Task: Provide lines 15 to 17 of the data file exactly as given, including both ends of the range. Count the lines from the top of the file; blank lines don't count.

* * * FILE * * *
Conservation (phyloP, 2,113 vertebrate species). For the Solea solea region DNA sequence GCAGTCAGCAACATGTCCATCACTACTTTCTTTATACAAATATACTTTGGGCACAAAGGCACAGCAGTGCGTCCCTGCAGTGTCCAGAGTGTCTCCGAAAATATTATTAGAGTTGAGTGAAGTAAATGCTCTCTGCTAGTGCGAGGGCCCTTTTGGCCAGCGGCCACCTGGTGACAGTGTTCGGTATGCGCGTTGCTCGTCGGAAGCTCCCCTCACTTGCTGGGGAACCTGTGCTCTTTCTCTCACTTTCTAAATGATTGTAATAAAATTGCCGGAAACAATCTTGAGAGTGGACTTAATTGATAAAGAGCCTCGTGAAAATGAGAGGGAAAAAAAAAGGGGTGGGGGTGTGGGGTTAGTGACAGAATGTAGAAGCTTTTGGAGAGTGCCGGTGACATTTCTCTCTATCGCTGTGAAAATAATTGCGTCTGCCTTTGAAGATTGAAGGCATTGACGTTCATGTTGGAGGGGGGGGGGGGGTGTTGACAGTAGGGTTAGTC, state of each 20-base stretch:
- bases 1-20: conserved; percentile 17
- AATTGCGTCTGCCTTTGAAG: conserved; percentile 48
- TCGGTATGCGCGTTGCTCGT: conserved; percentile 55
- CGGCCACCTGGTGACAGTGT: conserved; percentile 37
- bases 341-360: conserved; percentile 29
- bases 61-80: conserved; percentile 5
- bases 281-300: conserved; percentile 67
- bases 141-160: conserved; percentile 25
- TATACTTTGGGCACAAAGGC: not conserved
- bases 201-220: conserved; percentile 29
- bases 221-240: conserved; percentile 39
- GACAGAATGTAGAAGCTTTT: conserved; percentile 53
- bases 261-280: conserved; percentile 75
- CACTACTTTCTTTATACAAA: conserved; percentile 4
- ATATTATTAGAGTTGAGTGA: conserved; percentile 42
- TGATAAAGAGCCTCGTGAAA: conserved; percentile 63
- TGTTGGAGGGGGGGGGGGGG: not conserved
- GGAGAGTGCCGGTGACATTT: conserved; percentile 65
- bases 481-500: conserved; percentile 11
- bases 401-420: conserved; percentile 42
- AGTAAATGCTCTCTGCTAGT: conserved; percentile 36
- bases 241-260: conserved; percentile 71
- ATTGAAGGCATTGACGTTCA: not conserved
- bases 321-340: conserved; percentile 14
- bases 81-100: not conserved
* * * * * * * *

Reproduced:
- CACTACTTTCTTTATACAAA: conserved; percentile 4
- ATATTATTAGAGTTGAGTGA: conserved; percentile 42
- TGATAAAGAGCCTCGTGAAA: conserved; percentile 63